Georg Kreisel (1923-2015)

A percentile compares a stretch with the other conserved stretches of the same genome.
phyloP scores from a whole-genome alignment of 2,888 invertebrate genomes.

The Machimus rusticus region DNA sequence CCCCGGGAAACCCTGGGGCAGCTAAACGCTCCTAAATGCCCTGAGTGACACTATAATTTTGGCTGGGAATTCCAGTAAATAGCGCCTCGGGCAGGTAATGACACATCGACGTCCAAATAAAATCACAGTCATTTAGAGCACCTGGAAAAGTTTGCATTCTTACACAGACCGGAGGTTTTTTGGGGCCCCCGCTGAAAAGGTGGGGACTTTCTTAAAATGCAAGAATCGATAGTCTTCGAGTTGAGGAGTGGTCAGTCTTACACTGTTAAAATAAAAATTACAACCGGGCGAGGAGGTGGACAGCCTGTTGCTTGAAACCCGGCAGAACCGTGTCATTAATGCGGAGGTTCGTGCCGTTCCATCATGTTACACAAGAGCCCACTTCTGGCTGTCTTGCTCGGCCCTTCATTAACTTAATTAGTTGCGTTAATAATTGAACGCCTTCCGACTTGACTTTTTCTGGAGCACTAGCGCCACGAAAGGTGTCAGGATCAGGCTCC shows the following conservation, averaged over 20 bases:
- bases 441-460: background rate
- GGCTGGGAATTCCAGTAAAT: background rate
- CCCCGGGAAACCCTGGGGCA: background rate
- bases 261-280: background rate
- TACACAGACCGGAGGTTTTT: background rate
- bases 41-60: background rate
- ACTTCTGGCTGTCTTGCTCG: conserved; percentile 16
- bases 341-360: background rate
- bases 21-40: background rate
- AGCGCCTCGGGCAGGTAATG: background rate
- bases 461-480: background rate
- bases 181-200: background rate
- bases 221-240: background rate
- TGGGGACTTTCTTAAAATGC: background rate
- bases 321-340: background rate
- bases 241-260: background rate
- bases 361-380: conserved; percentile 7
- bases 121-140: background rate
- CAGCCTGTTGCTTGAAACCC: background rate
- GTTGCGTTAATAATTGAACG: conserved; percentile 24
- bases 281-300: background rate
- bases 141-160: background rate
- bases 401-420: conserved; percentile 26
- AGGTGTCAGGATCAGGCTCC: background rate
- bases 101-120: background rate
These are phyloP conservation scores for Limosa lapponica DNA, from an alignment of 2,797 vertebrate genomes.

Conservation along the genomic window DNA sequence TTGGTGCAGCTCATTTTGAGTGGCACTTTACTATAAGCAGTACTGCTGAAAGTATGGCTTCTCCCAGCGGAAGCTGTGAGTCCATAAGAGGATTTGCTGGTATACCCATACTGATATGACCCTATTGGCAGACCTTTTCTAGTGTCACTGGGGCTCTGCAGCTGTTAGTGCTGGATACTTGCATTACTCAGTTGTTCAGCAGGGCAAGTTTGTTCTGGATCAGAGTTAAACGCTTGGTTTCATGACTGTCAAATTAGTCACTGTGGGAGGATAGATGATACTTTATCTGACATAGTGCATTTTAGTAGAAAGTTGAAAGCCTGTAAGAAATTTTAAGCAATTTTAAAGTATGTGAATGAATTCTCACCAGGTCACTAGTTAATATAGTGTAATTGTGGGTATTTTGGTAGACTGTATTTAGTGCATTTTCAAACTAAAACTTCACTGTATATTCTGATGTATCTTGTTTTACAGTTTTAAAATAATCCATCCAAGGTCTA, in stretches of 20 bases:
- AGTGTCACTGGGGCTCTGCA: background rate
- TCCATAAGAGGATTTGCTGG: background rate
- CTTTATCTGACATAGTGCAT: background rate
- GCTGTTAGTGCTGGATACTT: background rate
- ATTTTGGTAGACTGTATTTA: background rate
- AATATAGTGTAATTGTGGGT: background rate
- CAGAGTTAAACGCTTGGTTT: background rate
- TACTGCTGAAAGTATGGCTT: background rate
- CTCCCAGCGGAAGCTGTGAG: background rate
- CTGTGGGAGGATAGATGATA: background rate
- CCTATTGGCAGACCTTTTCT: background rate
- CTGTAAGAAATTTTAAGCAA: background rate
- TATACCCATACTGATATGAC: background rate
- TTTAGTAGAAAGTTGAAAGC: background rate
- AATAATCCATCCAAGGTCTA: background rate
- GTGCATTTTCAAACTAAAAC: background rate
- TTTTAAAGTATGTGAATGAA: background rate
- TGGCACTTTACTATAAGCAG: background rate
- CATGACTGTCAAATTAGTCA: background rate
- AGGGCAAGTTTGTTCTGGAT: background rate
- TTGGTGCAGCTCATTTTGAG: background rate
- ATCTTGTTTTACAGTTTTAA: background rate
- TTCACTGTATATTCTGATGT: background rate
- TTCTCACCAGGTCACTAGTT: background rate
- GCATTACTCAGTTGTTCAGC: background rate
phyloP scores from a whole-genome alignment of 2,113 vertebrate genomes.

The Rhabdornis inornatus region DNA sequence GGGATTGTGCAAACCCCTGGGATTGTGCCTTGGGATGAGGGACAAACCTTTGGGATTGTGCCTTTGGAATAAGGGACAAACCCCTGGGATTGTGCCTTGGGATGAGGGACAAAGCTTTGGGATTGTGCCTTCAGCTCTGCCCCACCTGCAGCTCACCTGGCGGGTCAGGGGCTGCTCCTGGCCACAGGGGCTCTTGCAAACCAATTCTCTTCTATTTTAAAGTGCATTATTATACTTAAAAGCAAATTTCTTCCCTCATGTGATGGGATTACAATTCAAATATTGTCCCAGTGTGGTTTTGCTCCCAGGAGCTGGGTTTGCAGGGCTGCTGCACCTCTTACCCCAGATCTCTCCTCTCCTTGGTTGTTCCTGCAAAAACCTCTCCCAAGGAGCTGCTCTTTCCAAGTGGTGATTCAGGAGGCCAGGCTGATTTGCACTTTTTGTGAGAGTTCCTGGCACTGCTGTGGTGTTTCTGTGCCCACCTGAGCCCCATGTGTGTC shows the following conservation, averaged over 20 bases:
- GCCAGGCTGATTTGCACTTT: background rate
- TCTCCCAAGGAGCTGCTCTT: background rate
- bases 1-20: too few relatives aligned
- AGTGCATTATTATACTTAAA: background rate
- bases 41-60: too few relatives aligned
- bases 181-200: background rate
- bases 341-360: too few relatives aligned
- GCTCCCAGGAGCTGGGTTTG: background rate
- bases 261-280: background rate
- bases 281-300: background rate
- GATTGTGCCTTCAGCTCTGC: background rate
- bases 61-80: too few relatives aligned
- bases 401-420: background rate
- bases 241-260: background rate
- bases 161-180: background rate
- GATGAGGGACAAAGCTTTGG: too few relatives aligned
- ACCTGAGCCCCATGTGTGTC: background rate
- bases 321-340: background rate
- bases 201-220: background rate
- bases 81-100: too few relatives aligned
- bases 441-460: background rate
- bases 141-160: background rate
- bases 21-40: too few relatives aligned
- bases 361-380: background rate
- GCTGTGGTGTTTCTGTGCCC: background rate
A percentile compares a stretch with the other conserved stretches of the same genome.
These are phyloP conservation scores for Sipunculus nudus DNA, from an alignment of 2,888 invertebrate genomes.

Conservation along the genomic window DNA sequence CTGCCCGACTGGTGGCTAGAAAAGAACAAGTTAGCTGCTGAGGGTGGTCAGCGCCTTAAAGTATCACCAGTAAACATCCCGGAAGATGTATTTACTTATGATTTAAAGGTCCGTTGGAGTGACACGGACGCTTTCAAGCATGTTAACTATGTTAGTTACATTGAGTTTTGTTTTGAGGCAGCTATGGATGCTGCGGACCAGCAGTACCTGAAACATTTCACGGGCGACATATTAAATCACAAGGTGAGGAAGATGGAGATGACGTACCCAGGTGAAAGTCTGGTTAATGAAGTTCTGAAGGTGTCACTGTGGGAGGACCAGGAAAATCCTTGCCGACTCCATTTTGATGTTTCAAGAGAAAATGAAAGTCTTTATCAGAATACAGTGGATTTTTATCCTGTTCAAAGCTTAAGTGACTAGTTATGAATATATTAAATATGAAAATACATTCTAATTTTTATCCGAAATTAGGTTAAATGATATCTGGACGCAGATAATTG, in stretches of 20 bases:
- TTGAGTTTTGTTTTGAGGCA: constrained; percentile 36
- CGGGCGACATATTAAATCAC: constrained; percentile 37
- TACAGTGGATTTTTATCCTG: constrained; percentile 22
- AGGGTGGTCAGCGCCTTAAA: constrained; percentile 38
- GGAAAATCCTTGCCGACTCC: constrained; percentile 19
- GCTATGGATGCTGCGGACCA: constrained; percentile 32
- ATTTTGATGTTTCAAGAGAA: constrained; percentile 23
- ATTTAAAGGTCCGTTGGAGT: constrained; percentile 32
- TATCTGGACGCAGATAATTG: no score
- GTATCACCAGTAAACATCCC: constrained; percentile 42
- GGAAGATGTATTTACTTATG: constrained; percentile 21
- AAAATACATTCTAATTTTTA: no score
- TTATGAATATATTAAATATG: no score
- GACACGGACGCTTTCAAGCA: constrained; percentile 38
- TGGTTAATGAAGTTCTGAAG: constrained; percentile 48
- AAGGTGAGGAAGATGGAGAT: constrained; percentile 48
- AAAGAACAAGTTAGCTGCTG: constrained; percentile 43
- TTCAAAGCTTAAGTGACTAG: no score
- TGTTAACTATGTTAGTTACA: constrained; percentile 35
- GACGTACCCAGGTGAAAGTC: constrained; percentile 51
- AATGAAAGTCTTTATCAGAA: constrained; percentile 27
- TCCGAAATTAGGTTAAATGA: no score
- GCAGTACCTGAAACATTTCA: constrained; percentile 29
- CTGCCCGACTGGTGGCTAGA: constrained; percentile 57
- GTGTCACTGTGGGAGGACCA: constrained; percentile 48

Georg Kreisel (September 15, 1923 in Graz – March 1, 2015 in Salzburg) was an Austrian-born mathematical logician who studied and worked in Great Britain and America. Kreisel came from a Jewish background; his family sent him to England before the Anschluss, where he studied mathematics at Trinity College, Cambridge and then, during World War II, worked on military subjects. After the war he returned to Cambridge and received his doctorate. He taught at the University of Reading until 1954 and then worked at the Institute for Advanced Study from 1955 to 1957. Subsequently he taught at Stanford University and the University of Paris . Kreisel was appointed a professor at Stanford University in 1962 and remained on the faculty there until he retired in 1985. Kreisel worked in various areas of logic, and especially in proof theory, where he is known for his so-called "unwinding" program, whose aim was to extract constructive content from superficially non-constructive proofs. Kreisel was elected to the Royal Society in 1966; Kreisel remained a close friend of Francis Crick whom he had met in the Royal Navy during WWII. While a student at Cambridge, Kreisel was the student most respected by Ludwig Wittgenstein . Ray Monk writes, "In 1944--when Kreisel was still only twenty-one--Wittgenstein shocked Rush Rhees by declaring Kreisel to be the most able philosopher he had ever met who was also a mathematician." Kreisel was also a close friend of the Anglo-Irish philosopher and novelist Iris Murdoch . They met at Cambridge in 1947 during Murdoch's year of study there. Peter Conradi reports that Murdoch transcribed Kreisel's letters into her journals over the next fifty years. According to Conradi, "For half a century she nonetheless records variously Kreisel's brilliance, wit and sheer 'dotty' solipsistic strangeness, his amoralism, cruelty, ambiguous vanity and obscenity." Murdoch dedicated her 1971 novel An Accidental Man to Kreisel and he became a (partial) model for several characters in other novels, including Marcus Vallar in The Message to the Planet and Guy Openshaw in Nuns and Soldiers . After retirement Kreisel lived in Salzburg, Austria. He wrote several biographies of mathematicians including Kurt Gödel , Bertrand Russell and Luitzen Egbertus Jan Brouwer .